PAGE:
The week in higher education – 20 July 2023

The good, the bad and the offbeat: the academy through the lens of the world’s media

七月 20, 2023
Source: Nick Newman

With conference budgets squeezed, academics are used to booking no-frills accommodation. But a US academic’s recent lodgings in London may be a step too far for wandering scholars after it emerged he was staying in a tiled bathroom – with a toilet just inches away from his bed. “That feeling when you arrive at your Airbnb and realise that the whole space is essentially just a large-ish bathroom that the host put a bed into,” wrote David Holtz, an assistant professor at the University of California, Berkeley, in a tweet viewed 15 million times and picked up by the New York Post. With a sink and a shower also in the room, Holtz’s cramped quarters attracted thousands of comments – one person dubbed it “Airbnpee”. While many were disgusted by the unusual living arrangements, others didn’t see anything out of the ordinary. “That is basically my London flat,” tweeted one nonplussed millennial.

There can be just as much of a squeeze in a university library during exam season, when bagging a seat can be a near-impossible task. But a desk-booking system introduced by libraries in China has, it seems, created an illicit market in “seat scalping”, with enterprising undergraduates happy to rent out their prime window seats for a hefty sum. With student touts doing a roaring business, libraries have begun to rent out desks themselves, with one offering a private study room to rent at Rmb800 (£87) a year – about a fifth of what public universities charge in annual tuition fees. Payment for a guaranteed spot – with wi-fi, heating and presumably a window – might not break the bank for some undergraduates but was, in the eyes of others, a step too far in the marketisation of higher education. Libraries “may want to go far on some creative measures, but they should not go against the principle of fairness”, wrote one scholar at Fudan University.

Twenty years after Mark Zuckerberg created a website rating the attractiveness of Harvard students, a Chinese student is in trouble for doing the same thing. According to CNN, a 25-year-old graduate from Renmin University of China in Beijing was arrested on suspicion of stealing university data after his dubious ranking website came to light. “The school strongly condemns behaviours that violate personal privacy and endanger information security,” explained Renmin in a statement, noting that it was cooperating with police on the matter, which became of one of China’s most-discussed stories after going viral on Weibo. While many users were outraged at the crass online rating of female attractiveness, others couldn’t help noticing the similarities with FaceMash, the forerunner to Facebook, whose founder escaped with a slap on the wrist from Harvard to become, currently, the ninth richest man in the world.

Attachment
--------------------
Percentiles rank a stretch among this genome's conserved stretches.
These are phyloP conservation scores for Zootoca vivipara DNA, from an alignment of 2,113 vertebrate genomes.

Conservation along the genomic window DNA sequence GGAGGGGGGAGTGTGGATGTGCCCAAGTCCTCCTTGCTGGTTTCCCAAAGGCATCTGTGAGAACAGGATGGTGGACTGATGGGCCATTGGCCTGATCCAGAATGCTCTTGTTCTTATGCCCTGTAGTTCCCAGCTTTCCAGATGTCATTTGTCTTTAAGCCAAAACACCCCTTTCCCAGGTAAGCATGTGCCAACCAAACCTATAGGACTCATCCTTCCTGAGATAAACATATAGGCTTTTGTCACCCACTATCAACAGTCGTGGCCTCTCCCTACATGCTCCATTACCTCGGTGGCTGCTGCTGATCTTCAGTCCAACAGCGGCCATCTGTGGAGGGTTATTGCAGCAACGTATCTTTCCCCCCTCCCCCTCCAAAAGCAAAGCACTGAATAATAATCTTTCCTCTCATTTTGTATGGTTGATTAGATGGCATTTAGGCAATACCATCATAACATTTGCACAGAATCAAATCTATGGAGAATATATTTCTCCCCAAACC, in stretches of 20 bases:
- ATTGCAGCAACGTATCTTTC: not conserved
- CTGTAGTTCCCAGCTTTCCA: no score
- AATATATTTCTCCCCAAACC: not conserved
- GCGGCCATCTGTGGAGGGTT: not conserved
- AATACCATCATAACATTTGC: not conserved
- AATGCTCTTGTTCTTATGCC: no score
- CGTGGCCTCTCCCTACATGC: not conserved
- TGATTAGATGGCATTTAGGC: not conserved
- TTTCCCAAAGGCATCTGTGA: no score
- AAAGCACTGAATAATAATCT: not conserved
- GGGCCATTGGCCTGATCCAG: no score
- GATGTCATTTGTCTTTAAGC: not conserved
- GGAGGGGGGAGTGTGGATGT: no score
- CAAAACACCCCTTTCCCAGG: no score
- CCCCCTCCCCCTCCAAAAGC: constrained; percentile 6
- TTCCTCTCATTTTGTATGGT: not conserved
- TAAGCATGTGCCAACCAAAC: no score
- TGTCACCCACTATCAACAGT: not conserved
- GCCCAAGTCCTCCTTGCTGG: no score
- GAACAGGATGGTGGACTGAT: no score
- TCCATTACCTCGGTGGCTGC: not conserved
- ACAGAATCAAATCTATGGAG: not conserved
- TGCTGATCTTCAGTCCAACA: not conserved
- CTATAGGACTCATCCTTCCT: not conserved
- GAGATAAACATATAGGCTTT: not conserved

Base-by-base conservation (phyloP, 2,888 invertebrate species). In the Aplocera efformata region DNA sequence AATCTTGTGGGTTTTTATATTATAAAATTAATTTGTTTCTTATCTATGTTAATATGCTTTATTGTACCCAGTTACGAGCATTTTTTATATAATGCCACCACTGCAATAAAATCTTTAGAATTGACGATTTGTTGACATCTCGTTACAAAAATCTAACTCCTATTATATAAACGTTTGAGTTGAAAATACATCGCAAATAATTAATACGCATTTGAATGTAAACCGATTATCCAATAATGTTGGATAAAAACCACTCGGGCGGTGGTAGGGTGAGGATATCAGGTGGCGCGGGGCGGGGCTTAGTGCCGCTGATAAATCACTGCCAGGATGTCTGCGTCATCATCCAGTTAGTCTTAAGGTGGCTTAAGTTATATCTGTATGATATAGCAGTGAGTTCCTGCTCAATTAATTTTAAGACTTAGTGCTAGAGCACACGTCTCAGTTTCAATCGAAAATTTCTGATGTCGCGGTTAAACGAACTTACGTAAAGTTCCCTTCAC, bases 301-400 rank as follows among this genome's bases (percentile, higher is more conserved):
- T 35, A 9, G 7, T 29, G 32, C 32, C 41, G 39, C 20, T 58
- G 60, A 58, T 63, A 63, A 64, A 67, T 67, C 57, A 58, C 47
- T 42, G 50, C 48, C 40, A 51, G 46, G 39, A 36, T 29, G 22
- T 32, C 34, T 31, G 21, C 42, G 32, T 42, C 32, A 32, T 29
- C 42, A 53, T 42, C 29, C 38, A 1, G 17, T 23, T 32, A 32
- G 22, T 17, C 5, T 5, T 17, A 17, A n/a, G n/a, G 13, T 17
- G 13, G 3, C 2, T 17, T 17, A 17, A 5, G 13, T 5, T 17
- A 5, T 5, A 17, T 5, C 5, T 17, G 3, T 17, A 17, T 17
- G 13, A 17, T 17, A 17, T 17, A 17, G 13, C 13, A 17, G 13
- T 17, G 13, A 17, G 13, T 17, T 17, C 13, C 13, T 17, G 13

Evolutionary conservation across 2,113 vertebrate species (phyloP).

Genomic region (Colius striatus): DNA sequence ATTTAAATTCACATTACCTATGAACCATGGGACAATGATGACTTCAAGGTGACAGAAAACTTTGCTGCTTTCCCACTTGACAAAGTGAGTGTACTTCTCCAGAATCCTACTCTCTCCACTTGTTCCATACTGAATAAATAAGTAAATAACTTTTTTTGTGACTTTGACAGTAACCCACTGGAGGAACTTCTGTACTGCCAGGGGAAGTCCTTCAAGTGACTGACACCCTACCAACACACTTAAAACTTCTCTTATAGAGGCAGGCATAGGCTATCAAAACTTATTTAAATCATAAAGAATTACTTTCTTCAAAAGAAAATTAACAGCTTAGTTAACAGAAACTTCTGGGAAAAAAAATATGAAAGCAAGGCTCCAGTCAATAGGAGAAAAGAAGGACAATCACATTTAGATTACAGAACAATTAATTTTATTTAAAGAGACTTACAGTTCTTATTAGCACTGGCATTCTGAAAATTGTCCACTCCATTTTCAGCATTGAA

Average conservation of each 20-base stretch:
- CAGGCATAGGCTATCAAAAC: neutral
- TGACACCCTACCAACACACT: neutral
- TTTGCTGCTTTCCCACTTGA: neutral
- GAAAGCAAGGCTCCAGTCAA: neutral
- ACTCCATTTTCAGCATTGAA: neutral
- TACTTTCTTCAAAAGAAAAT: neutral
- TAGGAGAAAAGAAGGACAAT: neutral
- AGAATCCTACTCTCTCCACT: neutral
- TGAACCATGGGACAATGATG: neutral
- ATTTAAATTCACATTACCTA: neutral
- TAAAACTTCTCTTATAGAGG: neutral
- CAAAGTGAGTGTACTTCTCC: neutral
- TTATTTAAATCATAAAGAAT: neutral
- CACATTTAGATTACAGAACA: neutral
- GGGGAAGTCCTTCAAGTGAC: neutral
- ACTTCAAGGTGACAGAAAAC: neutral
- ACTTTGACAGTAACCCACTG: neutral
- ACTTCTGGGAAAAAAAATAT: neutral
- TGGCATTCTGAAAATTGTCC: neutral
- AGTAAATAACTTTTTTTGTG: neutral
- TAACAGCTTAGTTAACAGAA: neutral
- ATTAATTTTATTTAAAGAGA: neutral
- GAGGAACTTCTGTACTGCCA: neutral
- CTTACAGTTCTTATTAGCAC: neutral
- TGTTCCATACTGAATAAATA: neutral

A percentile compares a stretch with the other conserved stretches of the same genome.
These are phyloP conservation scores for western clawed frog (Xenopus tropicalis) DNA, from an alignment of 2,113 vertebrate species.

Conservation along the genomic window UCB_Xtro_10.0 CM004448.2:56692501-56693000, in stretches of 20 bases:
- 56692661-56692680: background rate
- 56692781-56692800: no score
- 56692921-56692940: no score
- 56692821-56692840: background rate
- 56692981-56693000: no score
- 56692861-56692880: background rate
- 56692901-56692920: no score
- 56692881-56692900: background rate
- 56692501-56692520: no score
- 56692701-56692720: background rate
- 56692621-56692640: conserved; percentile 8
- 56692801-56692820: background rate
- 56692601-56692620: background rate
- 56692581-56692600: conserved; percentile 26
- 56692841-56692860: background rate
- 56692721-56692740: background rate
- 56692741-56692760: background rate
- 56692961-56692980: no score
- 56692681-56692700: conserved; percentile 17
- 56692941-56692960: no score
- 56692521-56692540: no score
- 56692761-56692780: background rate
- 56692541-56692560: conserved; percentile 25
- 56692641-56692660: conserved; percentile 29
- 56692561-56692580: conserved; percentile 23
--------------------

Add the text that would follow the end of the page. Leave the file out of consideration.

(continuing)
Universities are well used to the threat posed by hacking. Typically these breaches are targeted at stealing data or bringing down an institution’s systems, in exchange for ransom – not just for the sake of it. The University of Connecticut was the latest victim, when a hacker managed to send an email to the school’s undergraduate community falsely claiming that Radenka Maric, the college president, had died, the New Haven Register reported. A hacking group called “SiegedSec” has since claimed responsibility, with their leader telling journalists that they did it “for the lulz” – purely for personal enjoyment. In news that will worry the college’s IT team, he said the group was able to get a username and password from publicly available data, and that the system did not have a two-factor authentication system. UConn has since taken corrective action.

The Nickel Trophy – presented to the winner of the annual American football match between the University of North Dakota (UND) Fighting Hawks and the North Dakota State University (NDSU) Bison – is a rivalry that stretches back to 1894. So hundreds of recent UND graduates will have been particularly annoyed when they received their degree certificates to see that, owing to an error, they were labelled as NDSU graduates instead. UND, based in Grand Forks, blamed a third-party company for the typo, which led to confusion for about 700 graduates. Mathew McLaughlin, who graduated from UND in May with a degree in atmospheric sciences, was not thrilled to have his diploma coming from the rival college, based 76 miles away in Fargo. “This does make for a pretty good fire-starter – I was thinking bonfire or burn pit,” he told the Grand Forks Herald.



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